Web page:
What we do instead – embracing mistakes

One of the most powerful aspects of taking responsibility is the idea of embracing mistakes. As a recovering perfectionist, I grew up fearing mistakes and avoided making them at all costs, much to my detriment. As Paul and I have grown together, we’ve come to understand that the only way we can learn (neurologically speaking) is through repetition and by making mistakes. In fact, the best learning happens through mistakes. That shows myelin develops in the brain (and you need lots of myelin if you want to be good at something). You can find out all the fascinating details about the myelination process and skill development in the book called The Talent Code by Daniel Coyle. Once we discovered the importance of making mistakes, we really embraced it as a family. When any of us, including our teenagers, make mistakes, we celebrate the learning rather than focus on the problem. Sure, we look for solutions, but the takeaway is always the most important thing. As Jason Mraz says in his song, I’m Yours, “You win some and you learn some”. Here’s a story about a mistake I made not too long ago. We take an iodine supplement that uses a dropper to put it on the inside of our wrists. Usually, the iodine bottle sits on the table but for some reason one day, it was on the kitchen counter. (The white granite kitchen counter… you may see where this is going.) I put the little drop of amber liquid on my wrist and as I was rubbing it in, I knocked over the whole bottle.I didn’t panic but I was dismayed that so much had spilled because it’s quite pricey. I didn’t want to wipe the spilled iodine up with a cloth and waste it so I got our metal scraper and the funnel with the intention of getting as much iodine as possible back into the bottle. I can say with 20/20 hindsight that it was not a good idea. I made the puddle of yellowish gold oh so much bigger and then saw that it had also dripped down the painted wooden cabinets. Very little was salvaged and the stain was much more significant. Oops! I tried all manner of environmentally friendly, non-toxic cleaning products to remove it and ended up removing some of the paint on the cupboard but very little of the stains. (*Slaps face with palm.) When I hesitantly shared my catastrophe with Paul, he was totally non-reactionary. He didn’t blame, shame, complain, criticize or even get angry. He just asked me how on earth I had managed to stain the countertop, drawer and cupboard. Then he went to work trying his own hand at removing it. (Just a note: apparently iodine fades over time on countertops. Not so much on paint but the counter is almost back to normal- hooray!) As you can see, Paul just embraced my mistake and got to work finding a solution, which made the whole thing a non-issue. We’ve definitely done a lot of work to get to this point and – wow – it is so worth it.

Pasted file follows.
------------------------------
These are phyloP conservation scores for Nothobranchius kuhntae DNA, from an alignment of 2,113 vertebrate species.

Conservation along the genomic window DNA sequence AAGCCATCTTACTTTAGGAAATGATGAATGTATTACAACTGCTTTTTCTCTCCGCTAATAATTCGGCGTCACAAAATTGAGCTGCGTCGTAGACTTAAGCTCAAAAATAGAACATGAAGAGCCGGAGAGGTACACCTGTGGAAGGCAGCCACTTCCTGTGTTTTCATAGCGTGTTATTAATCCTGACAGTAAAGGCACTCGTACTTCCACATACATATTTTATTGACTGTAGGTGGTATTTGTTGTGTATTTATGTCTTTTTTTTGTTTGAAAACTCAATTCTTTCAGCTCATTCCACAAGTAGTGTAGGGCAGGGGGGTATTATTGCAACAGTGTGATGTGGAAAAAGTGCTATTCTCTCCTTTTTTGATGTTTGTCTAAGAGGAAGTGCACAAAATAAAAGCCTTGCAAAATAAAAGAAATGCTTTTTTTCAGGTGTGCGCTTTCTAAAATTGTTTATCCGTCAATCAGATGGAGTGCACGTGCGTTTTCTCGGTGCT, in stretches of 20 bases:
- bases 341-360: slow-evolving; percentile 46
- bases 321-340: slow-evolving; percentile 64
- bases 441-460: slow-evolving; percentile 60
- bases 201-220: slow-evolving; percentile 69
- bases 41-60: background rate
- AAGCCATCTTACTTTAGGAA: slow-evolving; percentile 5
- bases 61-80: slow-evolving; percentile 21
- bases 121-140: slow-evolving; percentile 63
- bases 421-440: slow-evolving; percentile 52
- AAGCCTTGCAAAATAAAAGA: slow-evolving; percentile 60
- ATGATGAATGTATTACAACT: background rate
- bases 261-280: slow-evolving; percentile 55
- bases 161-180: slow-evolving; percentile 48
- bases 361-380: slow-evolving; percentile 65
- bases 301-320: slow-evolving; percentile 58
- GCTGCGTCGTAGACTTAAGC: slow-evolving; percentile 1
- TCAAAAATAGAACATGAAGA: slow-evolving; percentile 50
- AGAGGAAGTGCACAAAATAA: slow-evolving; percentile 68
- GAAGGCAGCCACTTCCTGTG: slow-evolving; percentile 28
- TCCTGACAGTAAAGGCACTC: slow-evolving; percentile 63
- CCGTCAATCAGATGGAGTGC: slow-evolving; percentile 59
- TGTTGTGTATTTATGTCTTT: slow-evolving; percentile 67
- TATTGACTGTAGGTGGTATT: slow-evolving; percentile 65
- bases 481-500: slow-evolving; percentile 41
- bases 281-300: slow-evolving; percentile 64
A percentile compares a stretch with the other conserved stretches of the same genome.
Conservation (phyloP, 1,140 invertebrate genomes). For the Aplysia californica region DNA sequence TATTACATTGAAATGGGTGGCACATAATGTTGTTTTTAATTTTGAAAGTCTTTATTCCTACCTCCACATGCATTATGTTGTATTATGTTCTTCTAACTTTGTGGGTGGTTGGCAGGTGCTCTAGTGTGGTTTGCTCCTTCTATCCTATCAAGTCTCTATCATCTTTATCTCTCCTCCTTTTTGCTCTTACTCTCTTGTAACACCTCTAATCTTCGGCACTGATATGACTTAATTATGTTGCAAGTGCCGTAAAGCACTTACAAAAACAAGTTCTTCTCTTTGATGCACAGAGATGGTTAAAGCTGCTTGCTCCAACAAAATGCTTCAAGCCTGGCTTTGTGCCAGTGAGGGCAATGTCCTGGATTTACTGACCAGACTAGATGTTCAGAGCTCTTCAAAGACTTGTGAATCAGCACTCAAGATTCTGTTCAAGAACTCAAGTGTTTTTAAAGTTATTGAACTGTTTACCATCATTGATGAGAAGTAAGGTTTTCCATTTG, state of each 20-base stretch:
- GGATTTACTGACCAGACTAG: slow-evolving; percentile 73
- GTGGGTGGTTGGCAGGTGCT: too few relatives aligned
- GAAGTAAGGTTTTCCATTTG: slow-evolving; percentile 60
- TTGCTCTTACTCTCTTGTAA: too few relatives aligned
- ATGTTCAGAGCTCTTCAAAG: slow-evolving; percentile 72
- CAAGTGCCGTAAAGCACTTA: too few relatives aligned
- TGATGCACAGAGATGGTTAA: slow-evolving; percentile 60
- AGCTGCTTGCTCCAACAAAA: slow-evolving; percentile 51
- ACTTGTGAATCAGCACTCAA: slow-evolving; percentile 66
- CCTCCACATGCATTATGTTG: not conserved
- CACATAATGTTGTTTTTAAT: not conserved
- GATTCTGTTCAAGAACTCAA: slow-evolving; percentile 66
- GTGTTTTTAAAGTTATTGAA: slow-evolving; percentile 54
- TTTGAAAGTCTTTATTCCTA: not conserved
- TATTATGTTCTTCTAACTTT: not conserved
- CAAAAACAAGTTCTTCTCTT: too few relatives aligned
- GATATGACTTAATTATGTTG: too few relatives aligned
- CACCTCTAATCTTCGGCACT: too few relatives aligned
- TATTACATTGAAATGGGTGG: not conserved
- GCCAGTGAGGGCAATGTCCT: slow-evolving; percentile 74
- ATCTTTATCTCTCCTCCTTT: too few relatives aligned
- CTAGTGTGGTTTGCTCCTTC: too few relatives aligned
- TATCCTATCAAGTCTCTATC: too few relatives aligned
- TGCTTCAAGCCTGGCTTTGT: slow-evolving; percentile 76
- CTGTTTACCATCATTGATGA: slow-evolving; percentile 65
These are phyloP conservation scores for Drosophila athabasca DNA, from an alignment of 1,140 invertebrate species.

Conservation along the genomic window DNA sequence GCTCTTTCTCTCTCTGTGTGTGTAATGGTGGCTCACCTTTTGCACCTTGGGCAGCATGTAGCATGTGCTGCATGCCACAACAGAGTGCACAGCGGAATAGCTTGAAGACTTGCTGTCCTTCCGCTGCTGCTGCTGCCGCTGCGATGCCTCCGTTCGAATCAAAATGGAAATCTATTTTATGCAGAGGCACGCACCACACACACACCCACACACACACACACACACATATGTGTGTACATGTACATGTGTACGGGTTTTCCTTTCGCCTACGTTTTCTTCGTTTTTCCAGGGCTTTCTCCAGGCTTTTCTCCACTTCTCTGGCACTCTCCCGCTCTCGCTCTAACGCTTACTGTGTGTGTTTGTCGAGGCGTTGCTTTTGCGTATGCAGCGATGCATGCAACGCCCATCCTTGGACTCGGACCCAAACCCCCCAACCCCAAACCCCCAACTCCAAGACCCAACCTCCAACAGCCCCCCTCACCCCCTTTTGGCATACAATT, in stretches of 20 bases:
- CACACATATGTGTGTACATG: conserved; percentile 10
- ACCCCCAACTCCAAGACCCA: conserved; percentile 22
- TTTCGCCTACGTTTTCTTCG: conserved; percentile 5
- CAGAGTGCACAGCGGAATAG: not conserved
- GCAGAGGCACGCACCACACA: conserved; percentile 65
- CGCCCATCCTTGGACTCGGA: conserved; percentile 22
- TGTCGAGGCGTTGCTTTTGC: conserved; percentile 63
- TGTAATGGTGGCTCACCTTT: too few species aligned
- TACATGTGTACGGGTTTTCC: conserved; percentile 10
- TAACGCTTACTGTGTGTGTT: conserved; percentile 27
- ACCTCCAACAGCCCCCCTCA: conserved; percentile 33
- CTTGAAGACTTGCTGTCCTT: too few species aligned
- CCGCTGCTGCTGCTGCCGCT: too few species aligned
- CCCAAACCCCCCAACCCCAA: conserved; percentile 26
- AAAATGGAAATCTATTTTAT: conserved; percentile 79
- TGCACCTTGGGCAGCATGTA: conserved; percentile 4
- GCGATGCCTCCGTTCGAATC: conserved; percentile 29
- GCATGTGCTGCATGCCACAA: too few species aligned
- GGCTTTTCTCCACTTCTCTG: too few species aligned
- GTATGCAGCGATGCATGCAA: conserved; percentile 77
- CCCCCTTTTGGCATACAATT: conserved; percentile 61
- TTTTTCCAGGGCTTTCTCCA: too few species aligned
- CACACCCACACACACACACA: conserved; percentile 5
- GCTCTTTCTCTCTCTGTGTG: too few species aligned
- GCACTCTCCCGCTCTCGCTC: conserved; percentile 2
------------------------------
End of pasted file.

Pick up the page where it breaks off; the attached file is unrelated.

What we do instead – our magic phrase